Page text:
Let me bring all these facts together. Our food is costing us $150 billion extra a year because it is making us sick. It is making us sick because of the way we process the meat. The meat is becoming infected because of the way we treat the animals before they are slaughtered, among other reasons. Not only is this process making us sick, it negatively impacts the environment. According to Davis, “the meat industry is responsible for dangerous inputs, including massive direct pollution of soil, water, and air from intensive ‘livestock units.’”

So what? Why should we as a faith community care about this? Lets look at a few images beginning with the creation stories. In the second creation story God creates man and animal from the same ground, the same material. Genesis 2:7 states, “then the Lord God formed a man from the dust of the ground…” Later in Genesis 2:19, “Now the Lord God had formed out of the ground all the wild animals and all the birds in the sky.” In the first creation story, Genesis 1:28 gives a biblical mandate for the treatment of creation. God tells Adam and Eve, “Be fruitful and multiply; fill the earth and conquer it and exercise mastery among the fish of the sea and among the birds of the sky and among every animal that creeps on the earth.” This mandate means that we, God’s creation, are to “exercise mastery” over the rest of God’s creation. Throughout the Old Testament, we are given examples of what this mastery entails. In the retelling of the 10 Commandments found in Deuteronomy 5:6-21, the command to rest on the seventh day reminds us that not only are humans to rest, but animals are to rest as well. The ancient idea of shechita, which states is the “humane method of animal slaughter for food”, is also derived from the food laws found in Deuteronomy. This calls for the swift and compassionate killing of animals. Finally, the importance of a meal is seen during the last supper, where Jesus offers wine and bread as the ultimate symbol of his love for us.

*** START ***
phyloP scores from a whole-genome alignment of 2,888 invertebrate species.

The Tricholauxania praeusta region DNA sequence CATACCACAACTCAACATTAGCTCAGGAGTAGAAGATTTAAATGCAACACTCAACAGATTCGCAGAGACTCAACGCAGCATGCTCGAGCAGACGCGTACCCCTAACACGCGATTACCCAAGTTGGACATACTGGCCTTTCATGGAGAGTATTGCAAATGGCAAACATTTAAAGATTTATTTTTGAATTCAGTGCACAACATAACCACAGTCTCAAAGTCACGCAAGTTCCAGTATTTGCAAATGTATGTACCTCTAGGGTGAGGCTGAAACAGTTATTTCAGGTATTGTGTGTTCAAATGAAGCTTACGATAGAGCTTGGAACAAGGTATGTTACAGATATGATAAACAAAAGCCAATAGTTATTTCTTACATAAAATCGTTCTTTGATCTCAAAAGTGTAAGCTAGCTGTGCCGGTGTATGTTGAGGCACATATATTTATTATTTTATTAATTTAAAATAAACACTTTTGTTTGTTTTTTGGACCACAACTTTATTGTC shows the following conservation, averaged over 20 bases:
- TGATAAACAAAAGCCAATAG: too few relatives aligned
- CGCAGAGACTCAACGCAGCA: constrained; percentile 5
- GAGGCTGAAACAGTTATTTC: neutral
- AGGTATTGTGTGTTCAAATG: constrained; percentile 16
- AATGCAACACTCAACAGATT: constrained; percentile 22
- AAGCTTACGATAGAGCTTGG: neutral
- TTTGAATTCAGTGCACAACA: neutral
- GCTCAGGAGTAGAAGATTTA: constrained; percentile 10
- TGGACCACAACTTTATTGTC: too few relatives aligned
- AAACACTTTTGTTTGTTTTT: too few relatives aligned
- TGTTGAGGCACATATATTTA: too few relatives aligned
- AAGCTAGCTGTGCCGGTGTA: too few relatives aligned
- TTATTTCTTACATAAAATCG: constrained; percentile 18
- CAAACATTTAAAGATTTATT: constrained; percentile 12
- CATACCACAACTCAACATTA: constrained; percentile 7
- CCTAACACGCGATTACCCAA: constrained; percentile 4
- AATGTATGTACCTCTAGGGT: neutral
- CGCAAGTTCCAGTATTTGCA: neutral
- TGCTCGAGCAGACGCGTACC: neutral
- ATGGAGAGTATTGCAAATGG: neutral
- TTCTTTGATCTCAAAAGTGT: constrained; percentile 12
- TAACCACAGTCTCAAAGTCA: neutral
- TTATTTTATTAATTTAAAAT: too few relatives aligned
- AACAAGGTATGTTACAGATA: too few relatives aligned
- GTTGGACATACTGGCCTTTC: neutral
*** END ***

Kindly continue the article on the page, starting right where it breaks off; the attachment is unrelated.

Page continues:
Everything about our food is connected to creation and to God. Humans and animals are made from the same divine elements. While humans are to be masters over the rest of creation, we are to treat it with compassion. When raising animals, we too are to give them rest, just as we are granted rest. And, when we slaughter animals for food we are to do so swiftly and compassionately. Finally, when our food is ready to be eaten, we are to be reminded of the meal in which Jesus broke himself for us so that we might have life.

You are what you eat. It is good to remember this statement as we begin to adjust the way we view our food. Will we continue to act as we do now, costing us our money, health, and our relationship with creation and with God? Or, will we begin to see the interconnectedness of creation, readjust our practices of mastering creation as biblically mandated, and finally begin to heal the brokenness that has crept into our food? Remember: You are what you eat.

What you can do:

Educate Yourself! Check out Ellen Davis’ book entitled Scripture, Culture and Agriculture and Michael Pollan’s book entitled The Omnivore’s Dilemma.

Read the label on your food (in some cases, food labeling offers information on the treatment of animals in the creation of the product).

Visit your local farmers’ market.

Check out local farms in your area. If you are from Georgia, Nature’s Harmony Farms is great for supplying meat and cheese from free-range, organically raised animals.